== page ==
Thermodynamics vs Kinetics, part two

The previous post was inspired the writings and public statements of Nassim Nicholas Taleb. I've read his books and watched pretty much every interview he's given that's available on the internet. I like to try to express other's ideas in my own way, so that's what I'm trying to do here.

In many interviews he gives, especially on CNBC, the questioner inevitably asks him, "So what's the next Black Swan?" I'm not sure how he holds back his rage every single time, but Taleb politely responds that by definition, a Black Swan is something that is not predictable by most people, and if a lot of people predict it before it comes true, it's not a Black Swan. He usually adds something along the lines of, "I can't predict when and in what form the next Black Swan event will take place. What I can tell you is that financial system is extremely fragile right now."

Tying this into the prior post, the interviewer is asking a question about kinetics--when, and how? Taleb, though, responds with an answer about thermodynamics. The current state of the economy is fragile-- that's probably a better word than "unstable", but means something very similar. The system is extremely susceptible to insults, and by extension, a Black Swan event. If such an event were to occur, the economy would suffer tremendously. Taleb doesn't know when such an event might occur; it could be tomorrow, a year from now, or ten years from now.

He mentions in this interview that he wrote a new section in the 2nd edition of The Black Swan just to explain this point--the relevant part is about four minutes in.

"Fragility" and "robustness"--the latter being the ability to withstand Black Swans--are thermodynamic concepts.

Share this

It's certainly undeniable

It's certainly undeniable that pointing out that something is fragile is a meaningful statement even without being a specific prediction about precisely when the fragile thing will break. Anyone should be able to see this by analogy with familiar fragile objects. If you let a bunch of young boys loose in an upper middle class living room filled with fragile objects d'art sooner or later one of the boys is going to tip over something and it's going to break. This is a perfectly meaningful, valid, and true (or at least probable) prediction, even though it does not include any statement about the precise moment at which this will happen. It would be erroneous to object to claim on the grounds that it is meaningless or is a cheat to fail to predict the exact moment at which the inevitable finally happens.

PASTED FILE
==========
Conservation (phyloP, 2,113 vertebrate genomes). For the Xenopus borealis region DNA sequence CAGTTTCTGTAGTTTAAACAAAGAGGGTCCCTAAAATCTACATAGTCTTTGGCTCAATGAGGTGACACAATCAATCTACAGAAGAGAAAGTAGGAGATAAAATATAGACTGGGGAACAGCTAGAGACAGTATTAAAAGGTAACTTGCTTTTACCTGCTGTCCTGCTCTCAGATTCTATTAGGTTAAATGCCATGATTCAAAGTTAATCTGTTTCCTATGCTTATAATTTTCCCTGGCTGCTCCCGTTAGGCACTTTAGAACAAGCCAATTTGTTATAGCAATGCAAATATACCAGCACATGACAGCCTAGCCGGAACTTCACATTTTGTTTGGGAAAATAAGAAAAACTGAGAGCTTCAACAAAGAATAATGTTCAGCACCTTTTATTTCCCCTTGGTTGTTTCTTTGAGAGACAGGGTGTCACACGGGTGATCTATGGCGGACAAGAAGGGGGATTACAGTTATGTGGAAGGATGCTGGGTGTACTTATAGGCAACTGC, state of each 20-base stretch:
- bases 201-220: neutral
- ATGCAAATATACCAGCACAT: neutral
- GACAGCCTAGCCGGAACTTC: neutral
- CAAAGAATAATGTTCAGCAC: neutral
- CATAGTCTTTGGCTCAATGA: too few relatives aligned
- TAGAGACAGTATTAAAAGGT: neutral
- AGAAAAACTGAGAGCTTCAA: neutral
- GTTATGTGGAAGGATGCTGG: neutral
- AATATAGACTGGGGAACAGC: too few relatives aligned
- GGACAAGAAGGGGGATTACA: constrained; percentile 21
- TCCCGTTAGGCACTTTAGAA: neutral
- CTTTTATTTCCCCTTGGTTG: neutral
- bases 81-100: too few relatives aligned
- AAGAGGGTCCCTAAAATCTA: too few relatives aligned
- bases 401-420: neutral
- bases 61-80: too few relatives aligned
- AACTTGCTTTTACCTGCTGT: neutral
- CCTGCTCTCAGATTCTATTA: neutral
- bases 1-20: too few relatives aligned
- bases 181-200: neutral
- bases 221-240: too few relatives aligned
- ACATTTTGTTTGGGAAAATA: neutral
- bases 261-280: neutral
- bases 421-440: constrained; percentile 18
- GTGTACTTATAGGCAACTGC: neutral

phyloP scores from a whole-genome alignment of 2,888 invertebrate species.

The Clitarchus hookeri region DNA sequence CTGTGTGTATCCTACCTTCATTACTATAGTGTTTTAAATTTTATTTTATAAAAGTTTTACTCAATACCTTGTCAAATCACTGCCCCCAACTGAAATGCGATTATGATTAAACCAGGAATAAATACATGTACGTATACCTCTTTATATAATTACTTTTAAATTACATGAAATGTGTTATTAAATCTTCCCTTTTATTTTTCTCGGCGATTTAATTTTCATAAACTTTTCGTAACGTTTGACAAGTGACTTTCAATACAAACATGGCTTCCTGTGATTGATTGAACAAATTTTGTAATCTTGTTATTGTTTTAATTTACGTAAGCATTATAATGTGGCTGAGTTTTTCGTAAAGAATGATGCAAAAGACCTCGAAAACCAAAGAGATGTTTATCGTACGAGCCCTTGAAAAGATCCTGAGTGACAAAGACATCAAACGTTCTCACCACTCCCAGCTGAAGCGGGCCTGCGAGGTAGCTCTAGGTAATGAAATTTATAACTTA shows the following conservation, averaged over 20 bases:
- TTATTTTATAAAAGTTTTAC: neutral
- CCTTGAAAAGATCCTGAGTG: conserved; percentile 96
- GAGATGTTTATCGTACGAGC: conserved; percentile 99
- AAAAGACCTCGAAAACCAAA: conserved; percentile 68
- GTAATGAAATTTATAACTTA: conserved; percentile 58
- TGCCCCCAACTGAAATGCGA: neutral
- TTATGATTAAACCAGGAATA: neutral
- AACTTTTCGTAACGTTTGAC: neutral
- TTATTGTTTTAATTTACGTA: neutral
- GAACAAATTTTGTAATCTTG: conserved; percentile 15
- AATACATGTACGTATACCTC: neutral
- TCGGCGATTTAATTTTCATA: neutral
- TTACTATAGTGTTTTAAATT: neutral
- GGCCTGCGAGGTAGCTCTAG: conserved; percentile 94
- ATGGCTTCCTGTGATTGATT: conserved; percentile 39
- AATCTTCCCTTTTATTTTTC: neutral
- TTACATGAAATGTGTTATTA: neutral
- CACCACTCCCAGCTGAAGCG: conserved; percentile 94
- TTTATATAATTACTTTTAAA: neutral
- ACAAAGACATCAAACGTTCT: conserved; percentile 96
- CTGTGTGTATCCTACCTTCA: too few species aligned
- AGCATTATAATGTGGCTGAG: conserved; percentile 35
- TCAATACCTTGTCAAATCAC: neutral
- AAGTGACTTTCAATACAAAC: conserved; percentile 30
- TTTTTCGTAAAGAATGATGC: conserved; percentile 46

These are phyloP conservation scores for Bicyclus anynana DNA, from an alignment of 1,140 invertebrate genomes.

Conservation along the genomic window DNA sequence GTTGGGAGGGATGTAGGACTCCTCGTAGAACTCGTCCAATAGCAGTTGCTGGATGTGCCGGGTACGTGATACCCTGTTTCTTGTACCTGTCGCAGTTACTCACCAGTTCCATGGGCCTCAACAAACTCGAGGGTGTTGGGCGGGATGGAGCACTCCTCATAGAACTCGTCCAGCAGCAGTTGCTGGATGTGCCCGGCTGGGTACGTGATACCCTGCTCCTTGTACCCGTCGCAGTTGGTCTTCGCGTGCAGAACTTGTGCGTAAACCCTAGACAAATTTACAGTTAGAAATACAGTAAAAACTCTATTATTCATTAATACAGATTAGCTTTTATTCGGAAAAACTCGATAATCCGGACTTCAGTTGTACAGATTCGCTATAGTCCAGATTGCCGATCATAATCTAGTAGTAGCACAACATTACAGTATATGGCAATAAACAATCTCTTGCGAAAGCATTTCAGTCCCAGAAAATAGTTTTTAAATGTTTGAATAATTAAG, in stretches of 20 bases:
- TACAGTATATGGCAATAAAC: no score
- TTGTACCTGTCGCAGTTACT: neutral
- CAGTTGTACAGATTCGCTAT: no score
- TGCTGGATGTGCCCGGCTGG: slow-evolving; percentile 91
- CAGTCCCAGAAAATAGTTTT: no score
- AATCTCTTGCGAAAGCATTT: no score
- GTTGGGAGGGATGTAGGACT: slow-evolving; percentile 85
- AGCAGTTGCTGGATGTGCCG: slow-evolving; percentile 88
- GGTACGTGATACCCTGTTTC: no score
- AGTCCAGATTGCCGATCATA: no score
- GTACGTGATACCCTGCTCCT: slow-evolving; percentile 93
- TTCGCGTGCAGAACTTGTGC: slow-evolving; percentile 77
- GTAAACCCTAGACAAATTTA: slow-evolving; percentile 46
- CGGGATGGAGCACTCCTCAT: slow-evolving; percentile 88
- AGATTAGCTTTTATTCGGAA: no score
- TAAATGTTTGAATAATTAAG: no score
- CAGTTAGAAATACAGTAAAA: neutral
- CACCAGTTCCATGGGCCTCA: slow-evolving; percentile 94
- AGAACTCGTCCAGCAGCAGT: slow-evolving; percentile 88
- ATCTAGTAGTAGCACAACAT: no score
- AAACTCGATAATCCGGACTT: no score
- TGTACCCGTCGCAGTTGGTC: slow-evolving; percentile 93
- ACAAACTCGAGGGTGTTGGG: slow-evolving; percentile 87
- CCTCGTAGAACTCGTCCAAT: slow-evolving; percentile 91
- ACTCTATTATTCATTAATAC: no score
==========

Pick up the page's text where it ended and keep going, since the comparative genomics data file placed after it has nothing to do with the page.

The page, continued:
This also provides one answer to the question asked of economists, "if you're so smart, why aren't you rich?" Timing is a big part of getting rich, and timing is one thing that it's often hard-to-impossible to get right when it comes to the economy, for reasons analogous to the reasons it's hard to predict exactly when the first fragile object in your living room will break, and which object it will be.

"if you're so smart, why aren't you rich?"

Excellent! I made that a part of a discussion I was having with some friends last night.

Good read gents.

Show me the math

Thermo was invented for the purpose of building more efficient steam engines. It is math intensive subject. It is meaningless without the math. People who claim to teach or use thermo without math are blowing smoke.